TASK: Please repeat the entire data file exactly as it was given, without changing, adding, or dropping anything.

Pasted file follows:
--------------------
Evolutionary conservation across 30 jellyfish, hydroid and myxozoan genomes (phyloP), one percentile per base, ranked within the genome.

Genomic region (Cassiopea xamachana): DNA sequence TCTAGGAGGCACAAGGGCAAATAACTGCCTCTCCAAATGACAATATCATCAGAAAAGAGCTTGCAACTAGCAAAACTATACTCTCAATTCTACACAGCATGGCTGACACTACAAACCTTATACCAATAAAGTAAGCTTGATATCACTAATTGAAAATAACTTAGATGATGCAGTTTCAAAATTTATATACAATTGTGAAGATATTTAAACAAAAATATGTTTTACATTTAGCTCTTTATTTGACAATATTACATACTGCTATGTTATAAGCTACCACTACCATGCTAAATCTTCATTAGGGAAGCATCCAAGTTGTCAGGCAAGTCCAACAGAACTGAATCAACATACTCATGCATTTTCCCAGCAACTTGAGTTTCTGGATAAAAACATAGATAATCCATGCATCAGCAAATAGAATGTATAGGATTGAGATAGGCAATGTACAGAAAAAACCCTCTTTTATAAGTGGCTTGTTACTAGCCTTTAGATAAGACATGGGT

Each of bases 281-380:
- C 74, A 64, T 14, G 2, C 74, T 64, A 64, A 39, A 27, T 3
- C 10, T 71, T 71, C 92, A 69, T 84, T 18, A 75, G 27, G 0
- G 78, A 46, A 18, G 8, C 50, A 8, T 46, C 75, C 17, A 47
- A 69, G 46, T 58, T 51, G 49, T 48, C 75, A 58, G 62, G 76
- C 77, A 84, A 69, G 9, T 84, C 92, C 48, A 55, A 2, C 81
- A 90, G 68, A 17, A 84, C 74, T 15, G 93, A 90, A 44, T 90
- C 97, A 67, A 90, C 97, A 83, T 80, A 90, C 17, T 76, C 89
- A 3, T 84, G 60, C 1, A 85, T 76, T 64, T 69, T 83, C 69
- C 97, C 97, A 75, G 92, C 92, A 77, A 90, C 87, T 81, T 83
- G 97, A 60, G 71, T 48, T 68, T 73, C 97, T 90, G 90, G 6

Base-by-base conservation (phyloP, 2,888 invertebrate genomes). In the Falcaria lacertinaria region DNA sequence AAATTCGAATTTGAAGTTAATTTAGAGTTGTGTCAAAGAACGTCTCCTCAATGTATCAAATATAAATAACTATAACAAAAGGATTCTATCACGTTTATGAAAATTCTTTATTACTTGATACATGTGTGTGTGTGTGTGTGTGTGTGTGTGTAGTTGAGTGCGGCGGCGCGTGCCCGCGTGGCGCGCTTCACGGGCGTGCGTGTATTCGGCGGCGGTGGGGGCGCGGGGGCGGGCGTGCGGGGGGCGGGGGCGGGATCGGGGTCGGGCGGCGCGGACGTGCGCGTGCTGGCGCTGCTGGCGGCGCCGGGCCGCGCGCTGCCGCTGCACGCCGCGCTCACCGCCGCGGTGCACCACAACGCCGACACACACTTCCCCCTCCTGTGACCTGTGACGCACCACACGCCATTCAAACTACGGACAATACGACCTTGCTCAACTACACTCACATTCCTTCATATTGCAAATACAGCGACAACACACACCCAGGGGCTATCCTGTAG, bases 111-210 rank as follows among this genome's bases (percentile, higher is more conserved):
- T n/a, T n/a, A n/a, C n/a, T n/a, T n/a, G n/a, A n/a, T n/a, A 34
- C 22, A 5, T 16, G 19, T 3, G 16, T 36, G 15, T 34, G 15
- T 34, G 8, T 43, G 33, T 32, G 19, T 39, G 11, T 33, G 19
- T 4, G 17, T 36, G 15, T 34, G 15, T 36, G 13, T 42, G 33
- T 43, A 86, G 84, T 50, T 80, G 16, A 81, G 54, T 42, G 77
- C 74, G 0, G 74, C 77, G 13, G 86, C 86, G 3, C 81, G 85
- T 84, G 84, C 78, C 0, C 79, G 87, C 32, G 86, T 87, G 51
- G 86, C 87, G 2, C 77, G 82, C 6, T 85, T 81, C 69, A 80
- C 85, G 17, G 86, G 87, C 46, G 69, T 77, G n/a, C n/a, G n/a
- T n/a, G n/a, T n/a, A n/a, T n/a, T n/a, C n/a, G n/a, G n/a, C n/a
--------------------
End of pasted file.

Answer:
Evolutionary conservation across 30 jellyfish, hydroid and myxozoan genomes (phyloP), one percentile per base, ranked within the genome.

Genomic region (Cassiopea xamachana): DNA sequence TCTAGGAGGCACAAGGGCAAATAACTGCCTCTCCAAATGACAATATCATCAGAAAAGAGCTTGCAACTAGCAAAACTATACTCTCAATTCTACACAGCATGGCTGACACTACAAACCTTATACCAATAAAGTAAGCTTGATATCACTAATTGAAAATAACTTAGATGATGCAGTTTCAAAATTTATATACAATTGTGAAGATATTTAAACAAAAATATGTTTTACATTTAGCTCTTTATTTGACAATATTACATACTGCTATGTTATAAGCTACCACTACCATGCTAAATCTTCATTAGGGAAGCATCCAAGTTGTCAGGCAAGTCCAACAGAACTGAATCAACATACTCATGCATTTTCCCAGCAACTTGAGTTTCTGGATAAAAACATAGATAATCCATGCATCAGCAAATAGAATGTATAGGATTGAGATAGGCAATGTACAGAAAAAACCCTCTTTTATAAGTGGCTTGTTACTAGCCTTTAGATAAGACATGGGT

Each of bases 281-380:
- C 74, A 64, T 14, G 2, C 74, T 64, A 64, A 39, A 27, T 3
- C 10, T 71, T 71, C 92, A 69, T 84, T 18, A 75, G 27, G 0
- G 78, A 46, A 18, G 8, C 50, A 8, T 46, C 75, C 17, A 47
- A 69, G 46, T 58, T 51, G 49, T 48, C 75, A 58, G 62, G 76
- C 77, A 84, A 69, G 9, T 84, C 92, C 48, A 55, A 2, C 81
- A 90, G 68, A 17, A 84, C 74, T 15, G 93, A 90, A 44, T 90
- C 97, A 67, A 90, C 97, A 83, T 80, A 90, C 17, T 76, C 89
- A 3, T 84, G 60, C 1, A 85, T 76, T 64, T 69, T 83, C 69
- C 97, C 97, A 75, G 92, C 92, A 77, A 90, C 87, T 81, T 83
- G 97, A 60, G 71, T 48, T 68, T 73, C 97, T 90, G 90, G 6

Base-by-base conservation (phyloP, 2,888 invertebrate genomes). In the Falcaria lacertinaria region DNA sequence AAATTCGAATTTGAAGTTAATTTAGAGTTGTGTCAAAGAACGTCTCCTCAATGTATCAAATATAAATAACTATAACAAAAGGATTCTATCACGTTTATGAAAATTCTTTATTACTTGATACATGTGTGTGTGTGTGTGTGTGTGTGTGTGTAGTTGAGTGCGGCGGCGCGTGCCCGCGTGGCGCGCTTCACGGGCGTGCGTGTATTCGGCGGCGGTGGGGGCGCGGGGGCGGGCGTGCGGGGGGCGGGGGCGGGATCGGGGTCGGGCGGCGCGGACGTGCGCGTGCTGGCGCTGCTGGCGGCGCCGGGCCGCGCGCTGCCGCTGCACGCCGCGCTCACCGCCGCGGTGCACCACAACGCCGACACACACTTCCCCCTCCTGTGACCTGTGACGCACCACACGCCATTCAAACTACGGACAATACGACCTTGCTCAACTACACTCACATTCCTTCATATTGCAAATACAGCGACAACACACACCCAGGGGCTATCCTGTAG, bases 111-210 rank as follows among this genome's bases (percentile, higher is more conserved):
- T n/a, T n/a, A n/a, C n/a, T n/a, T n/a, G n/a, A n/a, T n/a, A 34
- C 22, A 5, T 16, G 19, T 3, G 16, T 36, G 15, T 34, G 15
- T 34, G 8, T 43, G 33, T 32, G 19, T 39, G 11, T 33, G 19
- T 4, G 17, T 36, G 15, T 34, G 15, T 36, G 13, T 42, G 33
- T 43, A 86, G 84, T 50, T 80, G 16, A 81, G 54, T 42, G 77
- C 74, G 0, G 74, C 77, G 13, G 86, C 86, G 3, C 81, G 85
- T 84, G 84, C 78, C 0, C 79, G 87, C 32, G 86, T 87, G 51
- G 86, C 87, G 2, C 77, G 82, C 6, T 85, T 81, C 69, A 80
- C 85, G 17, G 86, G 87, C 46, G 69, T 77, G n/a, C n/a, G n/a
- T n/a, G n/a, T n/a, A n/a, T n/a, T n/a, C n/a, G n/a, G n/a, C n/a